In April, Professor John Schofield will be stepping down after three years as HCSA President. We quizzed him before he does.
Looking back at your time as HCSA President, what are the achievements that you are most satisfied by?
Changing the constitution to admit specialist registrars as members; the development of the Hospital Representative programme; the stronger relationships built with the Department of Health, Trades Union Congress, NHS England, and government; expansion and reorganisation of the HCSA to provide more staff and national officers, including dedicated individuals for communications, policy and recruitment; and finally working with ACCEA as a national nominating body to support members applications.
What do you see the role of the HCSA as being in 2016, and in the future?
Achieving national recognition – this remains work in progress, but we are much nearer, I believe. Also, working with all partners to support the needs of Consultants and Specialists and expanding our support of junior doctors in specialist training.
What are the main changes within the context in which hospital doctors are working today that you have seen during your time as President?
There has been a massive reorganisation, with the enactment of the Health and Social Care Bill causing destabilisation and damage to the system, we’ve seen the creeping privatisation of many aspects of the NHS, and a slow and insidious reduction in the influence of hospital doctors both in local hospitals and nationally.
The government has also attacked the profession in a way not previously experienced, with more doctors considering retiring early or a career abroad to escape the above.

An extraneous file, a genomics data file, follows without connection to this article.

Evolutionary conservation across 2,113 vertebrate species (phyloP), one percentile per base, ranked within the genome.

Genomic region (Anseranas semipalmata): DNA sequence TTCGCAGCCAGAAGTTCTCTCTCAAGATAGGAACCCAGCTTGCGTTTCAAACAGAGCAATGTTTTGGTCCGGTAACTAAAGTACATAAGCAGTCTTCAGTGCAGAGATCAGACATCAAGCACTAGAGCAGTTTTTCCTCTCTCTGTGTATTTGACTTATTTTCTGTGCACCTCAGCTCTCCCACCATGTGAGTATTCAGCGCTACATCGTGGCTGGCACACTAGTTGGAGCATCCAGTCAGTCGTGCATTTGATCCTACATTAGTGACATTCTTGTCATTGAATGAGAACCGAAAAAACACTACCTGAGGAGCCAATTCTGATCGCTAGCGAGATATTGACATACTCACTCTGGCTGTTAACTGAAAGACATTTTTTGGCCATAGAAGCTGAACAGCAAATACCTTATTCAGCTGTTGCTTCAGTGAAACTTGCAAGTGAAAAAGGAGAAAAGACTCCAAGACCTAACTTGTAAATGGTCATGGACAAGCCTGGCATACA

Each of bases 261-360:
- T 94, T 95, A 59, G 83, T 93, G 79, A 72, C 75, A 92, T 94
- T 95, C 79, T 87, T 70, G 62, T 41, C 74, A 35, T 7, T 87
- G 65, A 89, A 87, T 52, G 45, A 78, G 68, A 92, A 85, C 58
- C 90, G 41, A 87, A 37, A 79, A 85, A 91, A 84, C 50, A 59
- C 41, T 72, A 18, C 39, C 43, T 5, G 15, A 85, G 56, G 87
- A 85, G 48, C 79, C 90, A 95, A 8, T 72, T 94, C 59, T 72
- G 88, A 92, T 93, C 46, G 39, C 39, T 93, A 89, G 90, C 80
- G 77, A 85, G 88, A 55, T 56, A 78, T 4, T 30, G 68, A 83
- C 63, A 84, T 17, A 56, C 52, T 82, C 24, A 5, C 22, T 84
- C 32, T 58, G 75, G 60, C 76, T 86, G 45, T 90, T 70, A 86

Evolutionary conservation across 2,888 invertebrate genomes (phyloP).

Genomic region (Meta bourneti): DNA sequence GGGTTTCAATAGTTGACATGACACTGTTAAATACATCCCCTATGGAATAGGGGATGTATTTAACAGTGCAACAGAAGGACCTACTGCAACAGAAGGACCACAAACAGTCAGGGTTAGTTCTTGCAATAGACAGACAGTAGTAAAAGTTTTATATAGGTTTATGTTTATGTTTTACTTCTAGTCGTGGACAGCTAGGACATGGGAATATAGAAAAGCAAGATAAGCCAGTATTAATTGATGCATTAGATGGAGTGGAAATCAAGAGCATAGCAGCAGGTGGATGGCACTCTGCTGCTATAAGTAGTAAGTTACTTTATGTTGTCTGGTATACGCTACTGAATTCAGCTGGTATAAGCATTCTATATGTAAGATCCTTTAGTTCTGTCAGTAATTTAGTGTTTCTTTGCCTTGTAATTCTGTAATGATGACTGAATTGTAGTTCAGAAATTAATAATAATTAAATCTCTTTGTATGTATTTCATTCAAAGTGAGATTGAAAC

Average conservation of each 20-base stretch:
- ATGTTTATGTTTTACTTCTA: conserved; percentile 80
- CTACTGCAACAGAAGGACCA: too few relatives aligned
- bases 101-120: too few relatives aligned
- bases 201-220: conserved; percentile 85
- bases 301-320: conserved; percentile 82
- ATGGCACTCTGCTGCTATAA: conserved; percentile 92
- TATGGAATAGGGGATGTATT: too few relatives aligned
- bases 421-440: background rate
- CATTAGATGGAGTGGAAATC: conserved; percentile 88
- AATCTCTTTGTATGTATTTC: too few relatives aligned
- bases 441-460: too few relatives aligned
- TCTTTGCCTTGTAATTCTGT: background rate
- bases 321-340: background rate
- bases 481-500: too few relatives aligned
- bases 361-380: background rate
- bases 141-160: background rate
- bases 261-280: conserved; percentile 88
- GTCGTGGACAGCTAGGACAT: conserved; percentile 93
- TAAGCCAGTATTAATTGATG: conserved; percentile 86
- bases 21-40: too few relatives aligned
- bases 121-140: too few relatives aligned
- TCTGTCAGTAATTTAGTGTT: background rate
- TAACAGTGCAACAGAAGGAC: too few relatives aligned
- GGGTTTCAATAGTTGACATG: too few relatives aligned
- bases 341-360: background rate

Alongside this there has been an attack on pensions, leading to consultants retiring early and a reduced number of fewer experienced individuals remaining shouldering increased workload. The reduction in retire and return opportunities is fuelling the drain.
Do you have any concerns, hopes or wishes for the future that you could pinpoint in the day-to-day experience of hospital doctors?
Maintaining the professionalism of doctors in the face of increasing pressure, ensuring that the new contracts do not disadvantage the existing or developing specialist medical workforce, and arresting the continuing culture of bullying in the NHS.
What will your involvement in HCSA be when your term as President ends?
It is important that the new president is able to move the Association forward in their own way. As immediate past president, I will support the president and continue to sit on the executive committee for the next three years.
There is still a lot to achieve, particularly around national recognition and policy development. I hope to have an impact in this continuing development, particularly around helping to develop and refine and policy and communications.
Do you have a final message for HCSA members?
It has been an enormous privilege to be the HCSA President for the last three years. I have enjoyed meeting many dedicated hospital doctors as well as NHS employers, Department of Health representatives, politicians, and other union staff.
It has reinforced my conviction of the need for us all to work together to achieve the very best in healthcare in the UK.